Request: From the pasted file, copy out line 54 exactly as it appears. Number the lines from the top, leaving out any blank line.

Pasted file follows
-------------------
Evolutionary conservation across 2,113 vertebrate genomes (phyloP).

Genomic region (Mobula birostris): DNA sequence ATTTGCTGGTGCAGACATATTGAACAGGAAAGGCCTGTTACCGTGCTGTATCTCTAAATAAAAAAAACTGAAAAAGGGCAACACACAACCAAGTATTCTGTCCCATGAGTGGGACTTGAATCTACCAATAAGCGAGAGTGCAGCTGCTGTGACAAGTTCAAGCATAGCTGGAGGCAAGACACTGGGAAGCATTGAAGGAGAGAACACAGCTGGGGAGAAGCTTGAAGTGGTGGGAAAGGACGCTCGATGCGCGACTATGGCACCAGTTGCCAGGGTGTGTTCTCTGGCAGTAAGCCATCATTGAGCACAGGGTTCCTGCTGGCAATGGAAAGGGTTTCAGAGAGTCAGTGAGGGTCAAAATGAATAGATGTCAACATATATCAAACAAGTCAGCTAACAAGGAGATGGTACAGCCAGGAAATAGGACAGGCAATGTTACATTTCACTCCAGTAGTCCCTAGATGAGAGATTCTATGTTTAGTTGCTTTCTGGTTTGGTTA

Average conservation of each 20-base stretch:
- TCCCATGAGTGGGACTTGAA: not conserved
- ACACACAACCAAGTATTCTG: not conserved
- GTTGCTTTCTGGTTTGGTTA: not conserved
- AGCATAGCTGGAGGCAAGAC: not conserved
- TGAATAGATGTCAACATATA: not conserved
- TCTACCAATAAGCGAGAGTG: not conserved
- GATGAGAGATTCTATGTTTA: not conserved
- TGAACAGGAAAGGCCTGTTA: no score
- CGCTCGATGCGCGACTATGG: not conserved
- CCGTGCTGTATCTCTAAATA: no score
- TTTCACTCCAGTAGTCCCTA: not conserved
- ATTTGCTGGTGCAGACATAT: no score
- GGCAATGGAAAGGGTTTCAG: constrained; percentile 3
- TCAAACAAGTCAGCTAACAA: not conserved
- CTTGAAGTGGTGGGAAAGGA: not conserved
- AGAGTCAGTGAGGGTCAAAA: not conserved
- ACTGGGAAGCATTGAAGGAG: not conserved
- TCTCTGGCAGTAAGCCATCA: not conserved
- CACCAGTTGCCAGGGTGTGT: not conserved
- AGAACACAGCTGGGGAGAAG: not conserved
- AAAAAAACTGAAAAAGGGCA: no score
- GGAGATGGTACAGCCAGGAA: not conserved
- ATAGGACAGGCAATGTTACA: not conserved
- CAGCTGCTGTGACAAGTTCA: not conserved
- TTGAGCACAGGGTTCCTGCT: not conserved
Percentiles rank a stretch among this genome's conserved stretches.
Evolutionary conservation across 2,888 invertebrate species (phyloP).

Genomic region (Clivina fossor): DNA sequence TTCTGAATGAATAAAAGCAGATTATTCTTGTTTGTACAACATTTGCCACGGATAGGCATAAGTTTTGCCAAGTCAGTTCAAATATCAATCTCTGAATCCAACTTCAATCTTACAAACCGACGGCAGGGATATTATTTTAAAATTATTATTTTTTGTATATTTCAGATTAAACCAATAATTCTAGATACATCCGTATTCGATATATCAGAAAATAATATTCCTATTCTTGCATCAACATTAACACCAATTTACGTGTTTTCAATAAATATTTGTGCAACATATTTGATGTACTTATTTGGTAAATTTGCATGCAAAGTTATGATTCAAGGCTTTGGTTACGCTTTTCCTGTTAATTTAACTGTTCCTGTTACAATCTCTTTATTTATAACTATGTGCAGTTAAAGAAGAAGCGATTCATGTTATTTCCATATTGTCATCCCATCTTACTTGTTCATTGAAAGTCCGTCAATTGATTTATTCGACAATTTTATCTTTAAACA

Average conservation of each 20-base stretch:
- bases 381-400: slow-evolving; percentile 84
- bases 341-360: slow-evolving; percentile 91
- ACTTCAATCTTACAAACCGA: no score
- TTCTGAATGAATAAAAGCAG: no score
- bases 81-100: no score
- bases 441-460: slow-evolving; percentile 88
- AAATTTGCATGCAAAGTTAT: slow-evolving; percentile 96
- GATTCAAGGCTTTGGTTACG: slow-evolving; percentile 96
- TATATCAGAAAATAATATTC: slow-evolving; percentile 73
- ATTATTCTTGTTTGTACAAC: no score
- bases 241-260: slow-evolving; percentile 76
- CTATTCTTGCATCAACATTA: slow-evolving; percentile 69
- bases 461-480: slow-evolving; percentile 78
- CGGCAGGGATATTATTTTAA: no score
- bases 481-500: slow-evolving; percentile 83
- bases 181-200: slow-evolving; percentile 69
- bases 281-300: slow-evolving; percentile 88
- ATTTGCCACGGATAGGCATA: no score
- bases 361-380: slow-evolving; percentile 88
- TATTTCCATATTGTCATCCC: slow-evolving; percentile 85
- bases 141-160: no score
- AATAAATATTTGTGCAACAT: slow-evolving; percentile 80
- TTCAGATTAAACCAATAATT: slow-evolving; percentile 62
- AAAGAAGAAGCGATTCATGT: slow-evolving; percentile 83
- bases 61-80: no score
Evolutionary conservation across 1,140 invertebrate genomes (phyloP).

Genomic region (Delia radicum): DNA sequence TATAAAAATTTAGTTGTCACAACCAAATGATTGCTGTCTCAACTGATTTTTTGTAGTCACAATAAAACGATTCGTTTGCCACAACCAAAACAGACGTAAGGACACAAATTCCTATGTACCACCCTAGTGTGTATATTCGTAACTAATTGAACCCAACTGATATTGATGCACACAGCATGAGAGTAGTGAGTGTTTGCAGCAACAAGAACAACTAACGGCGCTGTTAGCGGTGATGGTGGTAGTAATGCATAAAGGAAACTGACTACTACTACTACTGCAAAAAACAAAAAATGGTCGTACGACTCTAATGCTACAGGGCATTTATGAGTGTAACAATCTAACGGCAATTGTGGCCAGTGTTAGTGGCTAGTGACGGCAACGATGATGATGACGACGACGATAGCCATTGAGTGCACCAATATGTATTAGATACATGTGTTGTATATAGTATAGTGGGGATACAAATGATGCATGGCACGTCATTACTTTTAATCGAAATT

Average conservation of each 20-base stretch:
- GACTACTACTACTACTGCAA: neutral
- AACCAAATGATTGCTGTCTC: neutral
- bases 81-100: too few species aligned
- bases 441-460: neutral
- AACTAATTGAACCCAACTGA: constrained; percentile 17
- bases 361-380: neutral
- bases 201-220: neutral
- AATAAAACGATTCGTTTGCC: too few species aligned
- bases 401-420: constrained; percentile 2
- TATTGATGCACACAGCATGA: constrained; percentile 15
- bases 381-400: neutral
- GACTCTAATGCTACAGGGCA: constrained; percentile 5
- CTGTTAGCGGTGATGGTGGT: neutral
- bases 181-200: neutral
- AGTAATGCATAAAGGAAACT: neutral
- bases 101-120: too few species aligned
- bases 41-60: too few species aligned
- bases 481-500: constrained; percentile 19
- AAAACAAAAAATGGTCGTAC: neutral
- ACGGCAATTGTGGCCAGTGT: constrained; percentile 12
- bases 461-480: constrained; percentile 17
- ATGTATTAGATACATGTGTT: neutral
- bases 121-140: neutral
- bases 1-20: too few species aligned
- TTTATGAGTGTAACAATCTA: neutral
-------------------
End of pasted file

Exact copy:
- AATAAATATTTGTGCAACAT: slow-evolving; percentile 80